Shanty towns are aptly named. They are made up of shanties.
: A small, crudely built shack.
Oxford offers "shack", "hut", and "cabin" as synonyms, among others. These three most closely represent a dwelling, though.
Shanty, shack, hut, or hovel are all correct words for such a dwelling.
There are other terms that might be more meaningful and descriptive in specific contexts of locale or time. A well-known historical example, pertains specifically to a shanty. These shanties were collectively referred to as Hooverville communities during the Great Depression in the United States in the 1930s. They arose spontaneously in response to extreme deprivation and poverty. They were present throughout the USA, and even erected on the front lawn of the White House in Washington D.C. by 50,000 homeless veterans during the first year of President Roosevelt's administration.
Shanties were clearly built "with random materials" as described in the title of the question:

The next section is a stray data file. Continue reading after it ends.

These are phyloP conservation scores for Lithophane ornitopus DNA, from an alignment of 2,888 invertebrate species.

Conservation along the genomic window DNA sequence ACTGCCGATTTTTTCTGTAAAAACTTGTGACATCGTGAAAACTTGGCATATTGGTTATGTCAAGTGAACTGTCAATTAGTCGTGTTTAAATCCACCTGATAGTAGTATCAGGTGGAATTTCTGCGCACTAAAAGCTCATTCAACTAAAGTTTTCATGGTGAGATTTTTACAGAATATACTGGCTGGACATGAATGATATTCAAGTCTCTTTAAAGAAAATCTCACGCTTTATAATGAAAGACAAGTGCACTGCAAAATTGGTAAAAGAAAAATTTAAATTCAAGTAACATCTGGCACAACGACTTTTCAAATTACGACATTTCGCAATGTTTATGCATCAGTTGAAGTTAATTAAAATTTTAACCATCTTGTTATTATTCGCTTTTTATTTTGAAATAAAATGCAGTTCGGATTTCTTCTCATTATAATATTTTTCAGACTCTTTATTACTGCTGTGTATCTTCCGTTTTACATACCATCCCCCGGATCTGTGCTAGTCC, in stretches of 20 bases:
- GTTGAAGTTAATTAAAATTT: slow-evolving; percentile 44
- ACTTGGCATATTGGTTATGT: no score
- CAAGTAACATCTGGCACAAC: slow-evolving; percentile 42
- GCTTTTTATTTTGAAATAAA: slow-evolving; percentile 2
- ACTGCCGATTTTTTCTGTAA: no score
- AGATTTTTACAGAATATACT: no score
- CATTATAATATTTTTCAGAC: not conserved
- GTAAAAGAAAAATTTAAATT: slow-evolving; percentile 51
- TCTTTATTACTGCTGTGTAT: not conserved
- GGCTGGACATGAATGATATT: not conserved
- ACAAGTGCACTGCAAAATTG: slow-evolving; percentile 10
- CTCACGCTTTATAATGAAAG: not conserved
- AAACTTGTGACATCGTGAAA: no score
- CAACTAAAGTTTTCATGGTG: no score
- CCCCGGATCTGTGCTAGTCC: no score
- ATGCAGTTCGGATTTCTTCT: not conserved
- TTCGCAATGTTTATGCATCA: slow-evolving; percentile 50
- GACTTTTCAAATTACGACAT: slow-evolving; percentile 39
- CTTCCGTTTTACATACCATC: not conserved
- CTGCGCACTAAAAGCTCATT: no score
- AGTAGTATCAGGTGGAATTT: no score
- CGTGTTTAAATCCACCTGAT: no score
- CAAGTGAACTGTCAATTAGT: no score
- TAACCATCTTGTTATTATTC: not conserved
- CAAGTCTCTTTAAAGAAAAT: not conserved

Hooverville shanties were constructed of cardboard, tar paper, glass, lumber, tin and whatever other materials people could salvage. Unemployed masons used cast-off stone and bricks and in some cases built structures that stood 20 feet high.
Most shanties, however, were distinctly less glamorous: Cardboard-box homes did not last long, and most dwellings were in a constant state of being rebuilt. Some homes were not buildings at all, but deep holes dug in the ground with makeshift roofs laid over them to keep out inclement weather. Some of the homeless found shelter inside empty conduits and water mains.
Although the question was tagged as a single word request, another term for such a house is a makeshift dwelling.
A makeshift dwelling.
makeshift adjective. uk /ˈmeɪk.ʃɪft/ us /ˈmeɪk.ʃɪft/ › temporary and of low quality, but used because of a sudden need: Thousands of refugees are living in makeshift camps. Temporary.